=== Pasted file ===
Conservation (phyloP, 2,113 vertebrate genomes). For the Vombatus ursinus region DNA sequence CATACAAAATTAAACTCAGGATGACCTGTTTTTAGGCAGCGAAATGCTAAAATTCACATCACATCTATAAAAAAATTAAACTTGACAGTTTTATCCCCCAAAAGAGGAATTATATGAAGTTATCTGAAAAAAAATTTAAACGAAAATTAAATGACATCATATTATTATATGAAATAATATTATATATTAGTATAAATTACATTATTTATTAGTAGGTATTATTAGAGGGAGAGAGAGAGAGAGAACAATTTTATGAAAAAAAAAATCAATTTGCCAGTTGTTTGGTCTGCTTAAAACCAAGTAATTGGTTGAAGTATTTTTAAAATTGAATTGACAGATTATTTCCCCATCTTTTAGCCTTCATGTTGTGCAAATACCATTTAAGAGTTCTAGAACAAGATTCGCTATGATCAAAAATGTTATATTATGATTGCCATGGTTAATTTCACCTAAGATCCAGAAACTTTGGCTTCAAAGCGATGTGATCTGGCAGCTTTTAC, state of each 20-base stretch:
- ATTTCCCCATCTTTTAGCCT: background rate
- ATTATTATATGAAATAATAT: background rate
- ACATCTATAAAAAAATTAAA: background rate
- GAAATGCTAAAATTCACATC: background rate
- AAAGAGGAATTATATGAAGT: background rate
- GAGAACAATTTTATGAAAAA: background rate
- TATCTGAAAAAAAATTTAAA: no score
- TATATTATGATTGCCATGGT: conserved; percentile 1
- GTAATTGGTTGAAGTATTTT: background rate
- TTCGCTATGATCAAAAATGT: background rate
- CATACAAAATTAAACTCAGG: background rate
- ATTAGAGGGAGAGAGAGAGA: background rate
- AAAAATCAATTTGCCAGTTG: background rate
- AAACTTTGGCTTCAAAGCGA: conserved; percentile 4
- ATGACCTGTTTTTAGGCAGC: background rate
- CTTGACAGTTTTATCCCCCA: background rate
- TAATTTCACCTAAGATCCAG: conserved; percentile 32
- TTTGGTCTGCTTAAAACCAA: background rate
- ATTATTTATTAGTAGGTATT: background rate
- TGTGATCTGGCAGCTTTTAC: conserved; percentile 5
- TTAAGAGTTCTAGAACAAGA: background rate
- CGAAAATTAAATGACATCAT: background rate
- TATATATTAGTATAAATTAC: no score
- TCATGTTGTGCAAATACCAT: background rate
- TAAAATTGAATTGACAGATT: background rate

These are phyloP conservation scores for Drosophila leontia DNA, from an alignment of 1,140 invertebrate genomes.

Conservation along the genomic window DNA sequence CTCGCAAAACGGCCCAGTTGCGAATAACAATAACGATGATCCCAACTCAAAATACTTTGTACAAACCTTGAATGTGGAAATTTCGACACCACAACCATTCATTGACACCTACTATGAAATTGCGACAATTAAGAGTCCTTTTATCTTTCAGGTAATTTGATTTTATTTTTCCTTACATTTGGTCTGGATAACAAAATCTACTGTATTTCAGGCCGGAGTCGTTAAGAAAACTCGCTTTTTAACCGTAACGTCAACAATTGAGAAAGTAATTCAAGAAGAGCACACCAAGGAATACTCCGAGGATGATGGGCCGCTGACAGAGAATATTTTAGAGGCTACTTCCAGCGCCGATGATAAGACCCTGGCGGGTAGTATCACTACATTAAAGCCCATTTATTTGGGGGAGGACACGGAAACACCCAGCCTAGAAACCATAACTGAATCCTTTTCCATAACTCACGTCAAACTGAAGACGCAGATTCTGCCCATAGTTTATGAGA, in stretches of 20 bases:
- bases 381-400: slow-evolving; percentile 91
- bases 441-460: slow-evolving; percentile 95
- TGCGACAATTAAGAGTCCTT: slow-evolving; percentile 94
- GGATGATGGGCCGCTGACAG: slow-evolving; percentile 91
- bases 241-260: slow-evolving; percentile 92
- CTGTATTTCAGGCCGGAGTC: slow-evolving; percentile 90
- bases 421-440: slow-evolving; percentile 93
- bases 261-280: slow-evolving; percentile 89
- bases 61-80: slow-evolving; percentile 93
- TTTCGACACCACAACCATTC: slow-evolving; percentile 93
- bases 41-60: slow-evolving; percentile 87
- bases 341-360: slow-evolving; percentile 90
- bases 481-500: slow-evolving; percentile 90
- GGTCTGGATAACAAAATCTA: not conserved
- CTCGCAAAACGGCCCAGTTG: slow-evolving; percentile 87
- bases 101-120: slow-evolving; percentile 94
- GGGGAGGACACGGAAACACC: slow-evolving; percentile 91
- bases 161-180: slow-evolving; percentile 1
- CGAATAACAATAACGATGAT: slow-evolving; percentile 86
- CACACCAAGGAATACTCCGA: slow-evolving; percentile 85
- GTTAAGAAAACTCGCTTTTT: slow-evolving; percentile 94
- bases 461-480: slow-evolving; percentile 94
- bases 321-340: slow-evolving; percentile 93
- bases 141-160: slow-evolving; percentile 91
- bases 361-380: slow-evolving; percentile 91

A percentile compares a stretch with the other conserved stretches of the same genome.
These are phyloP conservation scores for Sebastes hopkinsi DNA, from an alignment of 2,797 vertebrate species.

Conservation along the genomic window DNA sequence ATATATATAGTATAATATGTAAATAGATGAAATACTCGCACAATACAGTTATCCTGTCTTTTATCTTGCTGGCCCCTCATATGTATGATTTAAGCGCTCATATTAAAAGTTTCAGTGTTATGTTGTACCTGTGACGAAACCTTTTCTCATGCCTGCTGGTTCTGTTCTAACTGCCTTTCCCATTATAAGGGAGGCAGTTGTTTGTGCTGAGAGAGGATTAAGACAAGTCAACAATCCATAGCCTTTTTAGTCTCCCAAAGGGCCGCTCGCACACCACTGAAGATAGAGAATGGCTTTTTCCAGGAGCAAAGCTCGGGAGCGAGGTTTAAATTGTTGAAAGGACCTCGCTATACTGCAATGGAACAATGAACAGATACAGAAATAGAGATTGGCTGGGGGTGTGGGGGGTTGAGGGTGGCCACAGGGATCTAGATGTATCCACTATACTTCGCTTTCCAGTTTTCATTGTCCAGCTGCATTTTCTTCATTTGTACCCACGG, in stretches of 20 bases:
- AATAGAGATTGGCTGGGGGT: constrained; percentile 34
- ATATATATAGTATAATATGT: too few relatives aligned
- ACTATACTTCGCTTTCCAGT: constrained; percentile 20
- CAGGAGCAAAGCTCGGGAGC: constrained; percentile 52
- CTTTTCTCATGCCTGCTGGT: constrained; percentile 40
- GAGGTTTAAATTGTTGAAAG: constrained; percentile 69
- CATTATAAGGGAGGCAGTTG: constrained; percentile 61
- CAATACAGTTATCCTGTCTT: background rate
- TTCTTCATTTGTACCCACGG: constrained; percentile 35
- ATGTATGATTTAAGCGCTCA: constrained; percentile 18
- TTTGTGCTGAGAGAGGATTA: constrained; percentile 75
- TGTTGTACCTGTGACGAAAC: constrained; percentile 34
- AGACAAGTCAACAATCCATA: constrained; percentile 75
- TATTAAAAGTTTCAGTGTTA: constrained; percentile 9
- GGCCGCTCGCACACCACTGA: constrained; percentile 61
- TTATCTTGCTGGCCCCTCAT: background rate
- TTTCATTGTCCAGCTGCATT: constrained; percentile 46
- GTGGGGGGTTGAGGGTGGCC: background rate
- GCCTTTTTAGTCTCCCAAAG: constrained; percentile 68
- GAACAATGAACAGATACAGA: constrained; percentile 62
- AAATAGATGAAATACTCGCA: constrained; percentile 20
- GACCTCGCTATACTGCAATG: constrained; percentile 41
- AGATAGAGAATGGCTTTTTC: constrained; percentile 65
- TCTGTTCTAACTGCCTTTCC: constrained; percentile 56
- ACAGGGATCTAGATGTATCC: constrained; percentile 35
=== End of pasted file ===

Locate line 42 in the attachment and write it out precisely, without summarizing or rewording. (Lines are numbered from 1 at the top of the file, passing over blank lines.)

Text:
- GGTCTGGATAACAAAATCTA: not conserved